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The procedure given below is required to find and replace certain characters inside an input character string supplied in array $A$. The characters to be replaced are supplied in array $oldc$, while their respective replacement characters are supplied in array $newc$. Array $A$ has a fixed length of five characters, while arrays $oldc$ and $newc$ contain three characters each. However, the procedure is flawed.

void find_and_replace (char *A, char *oldc, char *newc) {
for (int i=0; i<5; i++)
for (int j=0; j<3; j++)
if (A[i] == oldc[j])
A[i] = newc[j];
}

The procedure is tested with the following four test cases.

1. $oldc = “abc”, newc = “dab”$
2. $oldc = “cde”, newc = “bcd”$
3. $oldc = “bca”, newc = “cda”$
4. $oldc = “abc”, newc = “bac”$

If array $A$ is made to hold the string “$abcde$”, which of the above four test cases will be successful in exposing the flaw in this procedure?

1. None
2. $2$ only
3. $3$ and $4$ only
4. $4$ only

### 1 comment

The test cases $3$ and $4$ are the only cases that capture the flaw. The code does not work properly when an old character is replaced by a new character and the new character is again replaced by another new character. This does not happen in test cases $(1)$ and $(2),$ it happens only in cases $(3)$ and $(4).$

Here when the element of array $A$ and $oldc$ match , we replace that array element of $A$  with  array element of $newc$ . For every element of $A$ array update occurs maximum one time.

Similarly for (2) array element of $A$ has updated with array element of $newc$ less than or equal to one time,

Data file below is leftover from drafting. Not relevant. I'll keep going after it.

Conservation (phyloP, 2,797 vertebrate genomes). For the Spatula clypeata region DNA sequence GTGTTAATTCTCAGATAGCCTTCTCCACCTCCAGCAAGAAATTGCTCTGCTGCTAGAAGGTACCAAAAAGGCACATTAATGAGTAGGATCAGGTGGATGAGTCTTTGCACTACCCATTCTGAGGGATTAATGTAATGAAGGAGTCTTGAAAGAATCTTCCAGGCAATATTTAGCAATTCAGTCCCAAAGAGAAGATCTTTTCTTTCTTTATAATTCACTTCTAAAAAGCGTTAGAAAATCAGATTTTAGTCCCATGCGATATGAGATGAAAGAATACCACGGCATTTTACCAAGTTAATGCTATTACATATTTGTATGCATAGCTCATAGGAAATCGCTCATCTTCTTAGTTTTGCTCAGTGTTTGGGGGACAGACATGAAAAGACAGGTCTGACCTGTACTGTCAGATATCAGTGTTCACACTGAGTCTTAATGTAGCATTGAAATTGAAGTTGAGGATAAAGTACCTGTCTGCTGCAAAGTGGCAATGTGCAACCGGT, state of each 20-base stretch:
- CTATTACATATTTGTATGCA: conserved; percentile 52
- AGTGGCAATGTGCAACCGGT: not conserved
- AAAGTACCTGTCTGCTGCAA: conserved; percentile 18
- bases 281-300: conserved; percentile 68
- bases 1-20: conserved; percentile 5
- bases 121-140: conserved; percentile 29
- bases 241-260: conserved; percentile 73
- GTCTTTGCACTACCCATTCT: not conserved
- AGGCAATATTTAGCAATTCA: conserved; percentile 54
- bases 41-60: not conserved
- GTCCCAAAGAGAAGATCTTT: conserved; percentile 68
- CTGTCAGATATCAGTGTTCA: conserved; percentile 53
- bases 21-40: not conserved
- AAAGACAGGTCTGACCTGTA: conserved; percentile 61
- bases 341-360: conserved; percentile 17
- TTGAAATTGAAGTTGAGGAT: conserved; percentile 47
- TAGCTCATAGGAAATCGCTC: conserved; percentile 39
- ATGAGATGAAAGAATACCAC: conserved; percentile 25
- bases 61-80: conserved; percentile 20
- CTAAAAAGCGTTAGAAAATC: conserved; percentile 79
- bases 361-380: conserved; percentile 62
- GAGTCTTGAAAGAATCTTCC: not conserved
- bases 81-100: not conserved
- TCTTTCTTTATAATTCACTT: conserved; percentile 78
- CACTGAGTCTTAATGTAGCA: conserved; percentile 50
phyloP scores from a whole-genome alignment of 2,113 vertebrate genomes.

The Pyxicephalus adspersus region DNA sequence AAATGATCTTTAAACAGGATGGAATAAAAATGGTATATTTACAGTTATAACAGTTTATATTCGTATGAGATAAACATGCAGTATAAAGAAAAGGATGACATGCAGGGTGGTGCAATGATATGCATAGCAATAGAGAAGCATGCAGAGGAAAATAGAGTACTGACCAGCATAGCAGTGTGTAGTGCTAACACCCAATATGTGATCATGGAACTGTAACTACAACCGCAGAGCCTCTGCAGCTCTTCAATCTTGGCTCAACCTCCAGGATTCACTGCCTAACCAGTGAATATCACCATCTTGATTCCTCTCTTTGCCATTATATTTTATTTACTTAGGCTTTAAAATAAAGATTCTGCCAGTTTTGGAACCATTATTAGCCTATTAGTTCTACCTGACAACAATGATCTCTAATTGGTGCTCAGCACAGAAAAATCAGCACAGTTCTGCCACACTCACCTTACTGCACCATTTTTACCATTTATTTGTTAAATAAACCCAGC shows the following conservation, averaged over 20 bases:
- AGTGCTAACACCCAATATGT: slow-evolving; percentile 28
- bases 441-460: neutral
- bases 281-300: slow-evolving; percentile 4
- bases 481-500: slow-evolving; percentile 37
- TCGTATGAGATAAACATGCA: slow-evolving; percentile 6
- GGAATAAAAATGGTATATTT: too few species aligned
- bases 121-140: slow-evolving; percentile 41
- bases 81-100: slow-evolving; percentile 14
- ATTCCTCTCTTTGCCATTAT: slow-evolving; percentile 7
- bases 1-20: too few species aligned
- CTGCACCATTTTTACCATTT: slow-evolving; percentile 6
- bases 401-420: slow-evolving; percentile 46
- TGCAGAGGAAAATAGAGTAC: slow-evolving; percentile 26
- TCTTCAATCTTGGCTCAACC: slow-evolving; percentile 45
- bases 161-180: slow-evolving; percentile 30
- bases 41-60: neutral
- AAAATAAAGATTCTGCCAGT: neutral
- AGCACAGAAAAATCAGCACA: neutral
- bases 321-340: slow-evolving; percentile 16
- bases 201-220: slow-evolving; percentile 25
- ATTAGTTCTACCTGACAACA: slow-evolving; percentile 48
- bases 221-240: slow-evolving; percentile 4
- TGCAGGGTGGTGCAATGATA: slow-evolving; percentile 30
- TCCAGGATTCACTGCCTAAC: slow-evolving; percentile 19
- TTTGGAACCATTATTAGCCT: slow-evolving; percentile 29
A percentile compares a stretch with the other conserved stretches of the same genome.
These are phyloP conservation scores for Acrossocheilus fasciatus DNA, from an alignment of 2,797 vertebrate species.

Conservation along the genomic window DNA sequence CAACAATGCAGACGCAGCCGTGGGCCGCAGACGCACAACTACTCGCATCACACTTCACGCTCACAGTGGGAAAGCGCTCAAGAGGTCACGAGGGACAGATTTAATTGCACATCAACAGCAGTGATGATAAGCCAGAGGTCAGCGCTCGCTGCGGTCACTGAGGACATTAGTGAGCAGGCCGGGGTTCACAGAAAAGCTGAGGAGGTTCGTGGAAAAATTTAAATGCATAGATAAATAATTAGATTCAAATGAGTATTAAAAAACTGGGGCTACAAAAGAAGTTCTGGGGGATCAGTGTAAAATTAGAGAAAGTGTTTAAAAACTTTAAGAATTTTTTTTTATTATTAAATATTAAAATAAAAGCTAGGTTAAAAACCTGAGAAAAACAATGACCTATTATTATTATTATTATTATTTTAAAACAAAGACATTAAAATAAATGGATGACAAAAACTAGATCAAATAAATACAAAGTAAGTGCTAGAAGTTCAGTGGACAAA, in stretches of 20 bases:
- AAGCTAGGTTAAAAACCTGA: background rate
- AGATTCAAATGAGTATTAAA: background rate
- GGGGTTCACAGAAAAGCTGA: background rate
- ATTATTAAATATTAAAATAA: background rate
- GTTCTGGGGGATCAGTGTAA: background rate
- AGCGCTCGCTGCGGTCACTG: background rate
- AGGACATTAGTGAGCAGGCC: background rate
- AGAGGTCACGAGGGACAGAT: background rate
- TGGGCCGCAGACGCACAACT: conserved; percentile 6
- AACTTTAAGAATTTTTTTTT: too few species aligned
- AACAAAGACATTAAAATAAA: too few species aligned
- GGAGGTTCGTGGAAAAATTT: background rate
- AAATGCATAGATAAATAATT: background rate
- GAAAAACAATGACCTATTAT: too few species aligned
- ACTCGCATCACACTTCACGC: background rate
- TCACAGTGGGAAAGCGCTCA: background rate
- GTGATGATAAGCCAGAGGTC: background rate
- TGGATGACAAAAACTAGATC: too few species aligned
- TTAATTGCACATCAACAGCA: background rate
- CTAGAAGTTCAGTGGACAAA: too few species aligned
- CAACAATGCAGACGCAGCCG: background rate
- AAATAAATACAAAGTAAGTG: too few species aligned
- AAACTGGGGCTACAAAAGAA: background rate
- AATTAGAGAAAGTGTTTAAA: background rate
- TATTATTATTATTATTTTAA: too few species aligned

Now, for (3) when $i=0$ , value of $A$ match with $oldc[2]$ i.e.'$a$' , and replace with $newc[2]$ i.e. also '$a$'. So, no changes

when $i=1$ value of array $A[1]=$'$b$'

match with $oldc[0]=$'$b$' and replace with $newc[0]=$'$c$'.

Now, $A[1]=$'$c$' which equal with next element of $oldc[1]=$'$c$'.

So, replace again with $newc[1]=$'$d$'.

Now, we can say here in array $A[1]$ value replace with $newc[0]$ value , and that $newc[0]$ value replace with next $newc[1]$ value.

Similarly for (4) here $2$ times replacement for $A[0]$ with element $newc[0]$ and $newc[1]$

Updating of $newc$ value with another $newc$ value is calling flaw here

So Ans (C)

by

srestha plz explain the meaning of "exposing the flaw"

i m neither getting question nor answer , plz @bikram sir help!!!
the logic is simple- If the updated value matches again with any of the character in the the oldc array, it will be updated again and that's the flaw we are talking about.

### I have tried to display all the iterations for each options below.

In option no 3 -  If your replaced/updated newc[i] (here 'C') matches with next oldc[j] ('C'), so it is causing the value to get replaced again, which is not expected. Similar happenings for option 4

### 1 comment

edited
exposing of flaw: If the updated value matches again with any of the character in the the oldc array, it will be updated again.

In ur diagram...if updated value is match than its flaw.

Am I right ??

Ans – (C)

In simple words, since a break statement is not used inside the inner j loop, so even after finding and updating A[i], the inner j loop will keep running and comparing the updated A[i] with every oldc[j] which should not happen and is the actual flaw

In Test cases 1 and 2, the updated value of A[i] will not further match with any oldc[j]

but in Test cases 3 and 4 it does match and updated value of A[i] will again match with one of the remaining oldc[j] value and hence it will get updated again resulting in an incorrect updated string.

If break statement was used inside the j loop in the if (A[i] == oldc[j]) condition after updating A[i]=newc[j] then the flaw would not exist.

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